(Reuters) - Broadcom Ltd’s (AVGO.O) Chief Executive Hock Tan is unlikely to put the brakes on his acquisition spree after the microchip maker’s $117 billion bid for Qualcomm Inc (QCOM.O) was blocked by U.S. President Donald Trump on national security grounds, analysts said on Tuesday.
Trump signed an order late on Monday to halt what would have been the biggest-ever technology deal due to concerns that a merger would give China the upper hand in mobile communications.
Shares of Broadcom, which is effectively barred from continuing its hostile pursuit of Qualcomm, rose nearly 3 percent in morning trading. Qualcomm shares fell 3.5 percent.
Broadcom CEO Tan is a serial acquirer who has turned Avago, the small chipmaker he was running with a market value of just $3.5 billion in 2009, into a giant worth more than $100 billion.
Tan bought Broadcom for $37 billion in a leveraged deal in 2015 and followed it up with a $5.5 billion deal to acquire Brocade Communications two years later.
Broadcom could not be immediately reached for comment.
While a Qualcomm deal would have made Broadcom the dominant supplier of chips used in smartphones and brought the company to the forefront of developing technology for the next generation of mobile network technology known as 5G, it can still make a string of smaller deals to build heft.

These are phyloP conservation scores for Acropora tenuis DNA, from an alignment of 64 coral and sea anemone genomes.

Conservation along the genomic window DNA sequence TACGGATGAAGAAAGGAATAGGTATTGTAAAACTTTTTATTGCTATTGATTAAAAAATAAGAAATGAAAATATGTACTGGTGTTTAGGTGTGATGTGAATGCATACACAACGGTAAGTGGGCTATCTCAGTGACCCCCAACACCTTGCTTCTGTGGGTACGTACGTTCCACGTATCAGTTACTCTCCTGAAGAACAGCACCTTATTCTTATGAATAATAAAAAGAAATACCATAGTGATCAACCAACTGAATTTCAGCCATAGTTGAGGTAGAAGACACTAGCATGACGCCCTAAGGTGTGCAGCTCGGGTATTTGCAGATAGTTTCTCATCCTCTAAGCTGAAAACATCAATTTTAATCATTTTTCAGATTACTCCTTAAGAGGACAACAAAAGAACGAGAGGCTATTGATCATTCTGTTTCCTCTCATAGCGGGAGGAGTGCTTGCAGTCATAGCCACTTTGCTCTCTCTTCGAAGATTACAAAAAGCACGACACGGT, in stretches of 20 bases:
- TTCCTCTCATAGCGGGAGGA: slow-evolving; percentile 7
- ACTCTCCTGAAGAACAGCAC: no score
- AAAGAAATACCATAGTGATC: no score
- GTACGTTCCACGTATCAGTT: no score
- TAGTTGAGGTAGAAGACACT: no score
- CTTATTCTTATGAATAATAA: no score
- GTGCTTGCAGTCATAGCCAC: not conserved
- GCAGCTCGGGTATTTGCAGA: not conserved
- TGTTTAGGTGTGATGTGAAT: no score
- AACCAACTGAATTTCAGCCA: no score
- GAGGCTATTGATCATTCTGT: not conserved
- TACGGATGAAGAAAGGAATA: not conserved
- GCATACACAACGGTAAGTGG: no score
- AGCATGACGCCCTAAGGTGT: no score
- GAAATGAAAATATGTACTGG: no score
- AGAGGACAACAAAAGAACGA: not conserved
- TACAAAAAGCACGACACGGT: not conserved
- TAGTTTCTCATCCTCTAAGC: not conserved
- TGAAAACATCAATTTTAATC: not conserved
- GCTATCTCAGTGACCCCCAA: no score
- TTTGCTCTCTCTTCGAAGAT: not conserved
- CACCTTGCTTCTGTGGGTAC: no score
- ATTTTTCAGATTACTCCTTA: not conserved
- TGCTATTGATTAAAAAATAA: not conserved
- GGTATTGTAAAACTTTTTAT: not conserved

“We believe Broadcom’s options start with a continuation of broadly scoped communications-focused M&A,” B. Riley analyst Craig Ellis said.“Broadcom covets high-margin, technology-rich moderate growth businesses with complementary end market and customer exposure.”
Two analysts said Xilinx and Mellanox would be a good fit for Broadcom, though not as a transformational level like Qualcomm. Xilinx makes chips used for wireless communication and Mellanox’s products connect servers and storage systems, complementing Broadcom’s broad portfolio.
Xilinx has a market value of $20 billion and Mellanox just under $4 billion.
Neither company was immediately available for comment.
The Committee on Foreign Investment in the United States (CFIUS), which raised concerns about the Qualcomm deal, listed the highly leveraged nature of Broadcom’s bid for its larger rival as a major concern and a risk to Qualcomm’s leadership on mobile technology.
For smaller deals, Broadcom has a lot of firepower: about $11 billion in cash and the potential to generate nearly $9 billion per year in free cash flow, according to analysts’ estimates.
Reporting by Supantha Mukherjee and Sonam Rai in Bengaluru; editing by Patrick Graham and Bill Rigby